Medical devices approved first in the European Union (EU) are associated with a greater rate of safety issues, finds a study published by The BMJ.
Clinical trial results for many new medical devices that could guide treatment decisions also remain unpublished or unavailable up to five years after approval, the findings show.
As such, the researchers call for greater regulatory transparency to enable patients and clinicians to make informed decisions about treatment.
Medical devices play an important role in patient care, but their approval and regulation are handled differently in the EU and U.S.
In the EU, devices can be marketed if they perform “as intended” and are likely to be safe, but clinical testing may only be required for some high-risk devices. In the U.S., however, high-risk devices must demonstrate reasonable safety and effectiveness in clinical trials before they can be used by patients.
As a result, many high-risk devices are approved faster in the EU than in the U.S. This has led to controversy over their safety and calls for regulatory reforms in both the EU and U.S.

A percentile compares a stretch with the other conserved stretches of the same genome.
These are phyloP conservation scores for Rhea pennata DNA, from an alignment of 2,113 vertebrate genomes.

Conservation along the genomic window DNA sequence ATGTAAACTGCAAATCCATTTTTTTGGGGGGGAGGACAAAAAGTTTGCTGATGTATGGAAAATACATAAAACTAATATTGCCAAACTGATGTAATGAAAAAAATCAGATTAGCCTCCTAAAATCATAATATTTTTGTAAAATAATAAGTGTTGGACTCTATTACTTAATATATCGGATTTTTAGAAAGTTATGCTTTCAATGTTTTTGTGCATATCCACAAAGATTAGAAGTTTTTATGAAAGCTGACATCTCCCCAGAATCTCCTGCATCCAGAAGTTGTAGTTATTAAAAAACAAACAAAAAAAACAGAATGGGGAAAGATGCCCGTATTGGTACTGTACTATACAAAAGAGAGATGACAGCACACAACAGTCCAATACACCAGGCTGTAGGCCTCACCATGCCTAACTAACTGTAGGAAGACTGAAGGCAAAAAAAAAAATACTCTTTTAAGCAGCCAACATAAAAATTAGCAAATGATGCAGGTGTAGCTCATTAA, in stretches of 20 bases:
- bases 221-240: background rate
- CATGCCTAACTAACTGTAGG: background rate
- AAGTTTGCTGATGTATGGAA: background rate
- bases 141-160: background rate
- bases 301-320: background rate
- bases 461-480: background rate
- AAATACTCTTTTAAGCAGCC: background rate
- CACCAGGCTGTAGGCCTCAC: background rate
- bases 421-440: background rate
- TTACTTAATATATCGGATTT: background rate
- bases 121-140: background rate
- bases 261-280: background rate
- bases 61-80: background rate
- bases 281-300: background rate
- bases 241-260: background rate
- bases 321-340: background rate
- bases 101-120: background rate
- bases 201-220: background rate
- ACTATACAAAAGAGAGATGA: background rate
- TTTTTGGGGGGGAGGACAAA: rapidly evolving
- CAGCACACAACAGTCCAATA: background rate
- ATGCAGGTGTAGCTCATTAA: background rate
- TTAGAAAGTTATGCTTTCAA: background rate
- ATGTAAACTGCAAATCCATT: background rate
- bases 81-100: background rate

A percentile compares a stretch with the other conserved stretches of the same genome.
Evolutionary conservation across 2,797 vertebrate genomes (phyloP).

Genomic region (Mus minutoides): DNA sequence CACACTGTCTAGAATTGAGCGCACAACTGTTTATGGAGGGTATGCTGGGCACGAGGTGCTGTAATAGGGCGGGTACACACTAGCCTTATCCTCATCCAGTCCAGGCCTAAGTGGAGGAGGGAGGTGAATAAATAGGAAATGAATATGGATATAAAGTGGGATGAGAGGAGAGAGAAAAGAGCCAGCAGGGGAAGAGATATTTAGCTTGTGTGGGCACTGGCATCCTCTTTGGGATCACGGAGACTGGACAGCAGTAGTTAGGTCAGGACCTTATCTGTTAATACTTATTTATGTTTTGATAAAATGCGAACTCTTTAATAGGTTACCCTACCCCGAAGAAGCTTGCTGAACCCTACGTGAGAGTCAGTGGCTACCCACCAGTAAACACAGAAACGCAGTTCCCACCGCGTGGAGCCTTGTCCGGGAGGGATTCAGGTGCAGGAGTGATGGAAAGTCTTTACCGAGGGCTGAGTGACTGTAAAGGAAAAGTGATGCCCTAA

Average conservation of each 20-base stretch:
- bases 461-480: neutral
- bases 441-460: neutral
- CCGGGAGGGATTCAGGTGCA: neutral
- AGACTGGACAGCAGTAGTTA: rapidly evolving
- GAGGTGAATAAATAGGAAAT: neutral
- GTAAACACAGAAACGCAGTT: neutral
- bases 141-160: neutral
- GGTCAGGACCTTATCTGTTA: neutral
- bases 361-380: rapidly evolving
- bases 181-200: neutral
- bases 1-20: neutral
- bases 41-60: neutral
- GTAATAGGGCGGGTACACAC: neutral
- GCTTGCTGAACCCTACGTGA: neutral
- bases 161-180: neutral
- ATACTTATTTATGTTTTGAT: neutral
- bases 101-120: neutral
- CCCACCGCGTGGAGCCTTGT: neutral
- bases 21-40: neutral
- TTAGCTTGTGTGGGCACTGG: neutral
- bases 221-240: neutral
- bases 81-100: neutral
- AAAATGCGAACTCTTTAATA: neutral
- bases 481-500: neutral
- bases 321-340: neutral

So a team of U.K. and U.S. researchers decided to evaluate safety issues related to high-profile medical devices introduced in the EU and subsequent approvals in the U.S.
They searched public and commercial databases for announcements about new medical devices approved in the EU between 2005 and 2010.
They identified a total of 309 devices (245 cardiovascular, 36 orthopedic, and 28 neurologic devices). Nearly a quarter (75 of 309, 24 percent) were classified as major interventions.
The majority (206 of 309) of devices identified were approved in both the U.S. and EU, of which 63 percent (129 of 206) were approved first in the EU.
Overall, roughly a quarter (24 percent) of the devices were associated with safety issues after they reached the market. Devices approved first in the EU were also associated with a nearly three-fold greater rate of safety alerts and recalls.
Among the 75 devices classified as major interventions, pivotal trial results were published for 37 (49 percent), with an overall publication rate of 37 percent five years after approval.
The authors point to some study limitations, but say this study “provides an important empirical measure of the trade-offs associated with the U.S. and EU frameworks for regulating medical devices.”
“Patients and clinicians need access to, and balanced presentation of, the available evidence of the safety and effectiveness of novel devices, as well as clear communication about the evidentiary gaps,” they write.
“Our findings suggest that products introduced earlier in their development cycle are also more likely to increase the risk of harms, underscoring the urgent need for transparency to make truly informed decisions,” they conclude.